Ancient Greece: A Sketch of Its Art, Literature & Philosophy Viewed in Connexion with Its External History from Earliest Times to the Age of Alexander the Great

By H. B. Cotterill | Go to book overview

CHAPTER III
FROM THE FIRST OLYMPIAD TO PEISISTRATUS

( 776 TO 560)

AN AGE OF COLONIZATION: THE EUXINE: SICILY: SOUTH ITALY: THE HOMELAND: ARGOS: SPARTA: TYRANTS AND SAGES: ATHENS

SECTION: EGYPT AND CYRENE: LYDIA, LIST OF EASTERN KINGS: THE GAMES: THE POETS

ALTHOUGH when we speak of Greek art and literature and philosophy (the three priceless legacies that Greece has left us) we instinctively think of Greece itself and especially of Athens, which in the so-called classic era was the 'eye of Hellas,' the fact is that Greece owes much of its fame to its colonies.1 Of colonial origin were Homer, Archilochus, Terpander, Arion, Alcaeus, Sappho, Stesichorus, Simonides, Anacreon, the younger Simonides, Theocritus, and other Greek poets. The historian Herodotus was born at Halicarnassus. All the great early philosophers were Ionians. Thales, Anaximander, and Anaximenes were of Miletus, Heracleitus of Ephesus, Pythagoras of Samos, Xenophanes of Colophon. Of the seven sages four were colonials, and among celebrated colonial artists may be mentioned Paeonius, Pythagoras, Scopas, Polygnotus, Parrhasius, Apelles, Zeuxis. The arts of working in marble and of bronze-casting came, it is said, from Chios and Lesbos; sculpture came from Crete. The coins, too, of many of the cities of Greater Hellas, such as the beautiful Syracusan coins, were finer than any produced in the mother-country; and, lastly, many of the magnificent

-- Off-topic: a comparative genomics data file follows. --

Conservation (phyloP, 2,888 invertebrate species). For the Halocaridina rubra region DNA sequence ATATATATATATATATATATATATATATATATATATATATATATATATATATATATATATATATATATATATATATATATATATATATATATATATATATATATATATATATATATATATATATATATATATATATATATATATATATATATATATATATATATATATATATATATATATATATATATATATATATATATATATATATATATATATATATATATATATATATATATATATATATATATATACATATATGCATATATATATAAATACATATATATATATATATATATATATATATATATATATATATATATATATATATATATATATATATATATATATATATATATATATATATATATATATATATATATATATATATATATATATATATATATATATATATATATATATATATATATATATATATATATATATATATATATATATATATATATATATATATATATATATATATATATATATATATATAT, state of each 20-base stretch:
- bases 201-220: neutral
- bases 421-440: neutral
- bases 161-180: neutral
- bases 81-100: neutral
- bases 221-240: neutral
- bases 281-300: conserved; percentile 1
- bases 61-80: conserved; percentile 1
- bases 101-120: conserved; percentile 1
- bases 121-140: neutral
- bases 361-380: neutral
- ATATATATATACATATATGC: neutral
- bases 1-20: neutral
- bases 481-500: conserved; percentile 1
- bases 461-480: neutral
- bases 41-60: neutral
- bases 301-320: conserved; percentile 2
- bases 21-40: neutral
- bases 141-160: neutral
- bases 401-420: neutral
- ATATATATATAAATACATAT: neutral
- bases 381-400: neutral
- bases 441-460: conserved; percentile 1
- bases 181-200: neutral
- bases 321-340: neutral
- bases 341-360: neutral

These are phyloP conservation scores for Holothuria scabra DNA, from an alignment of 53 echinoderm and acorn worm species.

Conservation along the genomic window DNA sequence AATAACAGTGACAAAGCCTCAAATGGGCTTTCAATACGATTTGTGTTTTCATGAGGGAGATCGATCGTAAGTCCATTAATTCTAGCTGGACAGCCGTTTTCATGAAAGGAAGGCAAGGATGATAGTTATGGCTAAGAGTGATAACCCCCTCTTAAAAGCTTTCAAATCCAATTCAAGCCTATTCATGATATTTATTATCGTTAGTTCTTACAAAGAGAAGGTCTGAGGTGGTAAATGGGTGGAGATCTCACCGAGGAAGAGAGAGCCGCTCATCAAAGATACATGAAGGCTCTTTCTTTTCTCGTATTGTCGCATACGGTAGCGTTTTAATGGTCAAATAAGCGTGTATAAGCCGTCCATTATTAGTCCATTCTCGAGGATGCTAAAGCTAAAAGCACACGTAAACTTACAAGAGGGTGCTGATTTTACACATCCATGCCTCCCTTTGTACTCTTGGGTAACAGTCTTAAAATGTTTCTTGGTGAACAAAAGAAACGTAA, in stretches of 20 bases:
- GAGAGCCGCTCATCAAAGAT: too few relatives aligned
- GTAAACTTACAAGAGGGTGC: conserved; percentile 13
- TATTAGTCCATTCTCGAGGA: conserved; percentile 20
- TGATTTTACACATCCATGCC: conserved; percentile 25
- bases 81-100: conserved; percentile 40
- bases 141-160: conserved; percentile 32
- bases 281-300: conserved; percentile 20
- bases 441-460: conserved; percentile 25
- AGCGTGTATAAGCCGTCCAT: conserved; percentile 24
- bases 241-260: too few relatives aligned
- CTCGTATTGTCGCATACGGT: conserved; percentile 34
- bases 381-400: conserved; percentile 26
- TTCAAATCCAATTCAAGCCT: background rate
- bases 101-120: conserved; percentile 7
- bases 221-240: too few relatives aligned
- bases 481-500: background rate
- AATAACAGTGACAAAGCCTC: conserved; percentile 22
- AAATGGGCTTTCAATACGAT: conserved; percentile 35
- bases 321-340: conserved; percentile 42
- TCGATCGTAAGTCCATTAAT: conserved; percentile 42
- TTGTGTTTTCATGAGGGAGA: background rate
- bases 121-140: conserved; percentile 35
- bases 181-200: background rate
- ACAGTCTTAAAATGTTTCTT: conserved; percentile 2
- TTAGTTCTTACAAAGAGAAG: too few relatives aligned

____________________
1
See dates of the foundation of early Greek colonies, p. 479.

-113-

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